Editorial Feature

Polyether Ether Ketone: Latest Developments and Applications

Recent developments in additive manufacturing and material science have enabled a rapid expansion of PEEK application fields, including the healthcare industry and advanced composites manufacturing.

PEEK, peek, polyether ether ketone, 3d printing, manufacturing, polymer

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Since its commercialization in the 1980s, polyether ether ketone (PEEK) became one of the most valued engineering thermoplastics characterized by an unusual combination of high-temperature performance, excellent mechanical strength, and outstanding chemical resistance.

With time, the material evolved and found widespread use in aerospace, automotive, electrical, and electronic industries.

PEEK is one of the most popular modern thermoplastic materials that is used in numerous manufacturing applications. It is a semi-crystalline, high-performance, rigid polymer with a combination of unique properties, such as extremely high thermal, chemical, and wear resistance.

Owing to its high strength-to-weight ratio, PEEK is ideal for weight-critical aerospace applications. It is a material of choice for the manufacturing of electrical and electronic components due to its electrical insulation properties, and it is widely used in chemical manufacturing applications that require long-term mechanical and chemical resistance.

High-Performance Super Polymer

Structurally, PEEK consists of alternating ketone and ether bonds. Although these bonds provide some degree of flexibility, PEEK is still considered a rigid polymer. Because of the stiff aromatic polymer backbone, the material exhibits some of the highest transition temperatures among the commercial polymers, with a functional temperature range of up to 240°C.

Traditionally, PEEK is melt-processed in the temperature range of 370-420°C by conventional methods, such as injection molding, extrusion, and compression molding, facilitated by the presence of ether bonds in the polymer structure. By tuning the processing conditions, the manufacturers can relatively easily control the crystallinity of PEEK and its mechanical properties. However, PEEK processing is more expensive compared to other thermoplastics due to its high melting temperature of 343 °C.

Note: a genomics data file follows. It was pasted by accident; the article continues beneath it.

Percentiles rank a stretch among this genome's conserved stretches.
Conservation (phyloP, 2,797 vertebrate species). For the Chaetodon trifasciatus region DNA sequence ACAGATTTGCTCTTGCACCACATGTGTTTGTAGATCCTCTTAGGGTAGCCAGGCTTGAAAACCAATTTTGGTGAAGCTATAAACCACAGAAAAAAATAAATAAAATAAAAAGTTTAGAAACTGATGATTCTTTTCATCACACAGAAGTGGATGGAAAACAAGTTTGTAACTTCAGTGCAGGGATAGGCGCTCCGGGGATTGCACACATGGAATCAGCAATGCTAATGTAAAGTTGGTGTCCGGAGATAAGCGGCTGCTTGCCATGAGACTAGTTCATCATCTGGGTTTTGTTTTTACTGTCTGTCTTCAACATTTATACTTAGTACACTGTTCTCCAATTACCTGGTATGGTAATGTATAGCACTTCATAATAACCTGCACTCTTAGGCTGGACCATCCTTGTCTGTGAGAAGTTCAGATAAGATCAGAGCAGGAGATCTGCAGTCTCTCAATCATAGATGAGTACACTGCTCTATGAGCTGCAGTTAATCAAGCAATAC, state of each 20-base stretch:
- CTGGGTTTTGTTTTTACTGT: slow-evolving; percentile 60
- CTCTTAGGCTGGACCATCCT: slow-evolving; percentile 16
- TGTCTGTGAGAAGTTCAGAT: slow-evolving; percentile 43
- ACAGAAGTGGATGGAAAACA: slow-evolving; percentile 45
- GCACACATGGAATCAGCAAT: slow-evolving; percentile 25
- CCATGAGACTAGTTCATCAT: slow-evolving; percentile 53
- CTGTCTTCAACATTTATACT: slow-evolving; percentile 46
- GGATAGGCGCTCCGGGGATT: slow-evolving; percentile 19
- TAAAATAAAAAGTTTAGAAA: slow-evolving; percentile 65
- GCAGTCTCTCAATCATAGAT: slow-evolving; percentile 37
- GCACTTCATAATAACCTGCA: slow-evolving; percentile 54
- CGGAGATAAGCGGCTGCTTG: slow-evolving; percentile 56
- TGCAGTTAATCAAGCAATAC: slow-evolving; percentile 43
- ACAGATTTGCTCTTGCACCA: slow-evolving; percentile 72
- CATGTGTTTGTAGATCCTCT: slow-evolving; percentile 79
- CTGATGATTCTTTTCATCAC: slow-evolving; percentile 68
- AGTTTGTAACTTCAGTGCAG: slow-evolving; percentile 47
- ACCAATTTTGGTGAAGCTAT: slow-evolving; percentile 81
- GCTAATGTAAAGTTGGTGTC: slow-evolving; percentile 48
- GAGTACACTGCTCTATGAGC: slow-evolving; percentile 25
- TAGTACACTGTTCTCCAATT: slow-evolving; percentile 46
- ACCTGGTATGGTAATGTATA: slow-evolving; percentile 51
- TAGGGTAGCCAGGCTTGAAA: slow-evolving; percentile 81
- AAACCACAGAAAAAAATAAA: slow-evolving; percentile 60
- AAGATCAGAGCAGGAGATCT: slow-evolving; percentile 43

Why PEEK is Becoming a Material of Choice for Demanding Applications

Nevertheless, the outstanding thermal, chemical, and mechanical properties of PEEK, together with the fact that it is a weldable and machinable thermoplastic, made the material a lightweight and cost-efficient replacement for stainless steel, aluminum, and even titanium tubing in aerospace and oil/gas industries. PEEK is also used as a hard-wearing insulator in heavy-duty electrical wiring, while semiconductor manufacturing shifted towards using PEEK wafer carriers that offer better rigidity, chemical resistance, and minimum weight.

The chemically-inert nature of PEEK, together with its wear and temperature resistance, make it extremely well-suited for biomedical applications. Initially, the material was used for the manufacturing of diagnostic equipment and reusable medical devices. Over the last decade, several in-vitro biocompatibility tests revealed that PEEK does not exhibit any mutagenic or cytotoxic effects. As a result, PEEK has been progressively used as a biomaterial for orthopedic implants and prostheses.

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In the last couple of years, a considerable research effort was directed towards combining the qualities of PEEK with the capabilities of additive manufacturing. Such a combination permits the creation of customized implants and scaffolds with complex shapes and structures from a bioinert material that can withstand the harshest conditions.

Challenging Material for 3D Printing Applications

PEEK 3D printing poses some challenges that have been overcome only very recently. For example, the fused filament 3D printing technology requires extruders with an operating temperature of up to 450 °C (much higher than the extrusion temperatures of other plastics like PLA and ABS). In addition, the high viscosity of the molten PEEK requires novel extruder designs with optimized polymer flow. Appropriate cooling of the printed materials is another critical aspect that needs consideration when 3D printing PEKK to minimize the shrinkage and wrappage of the final product.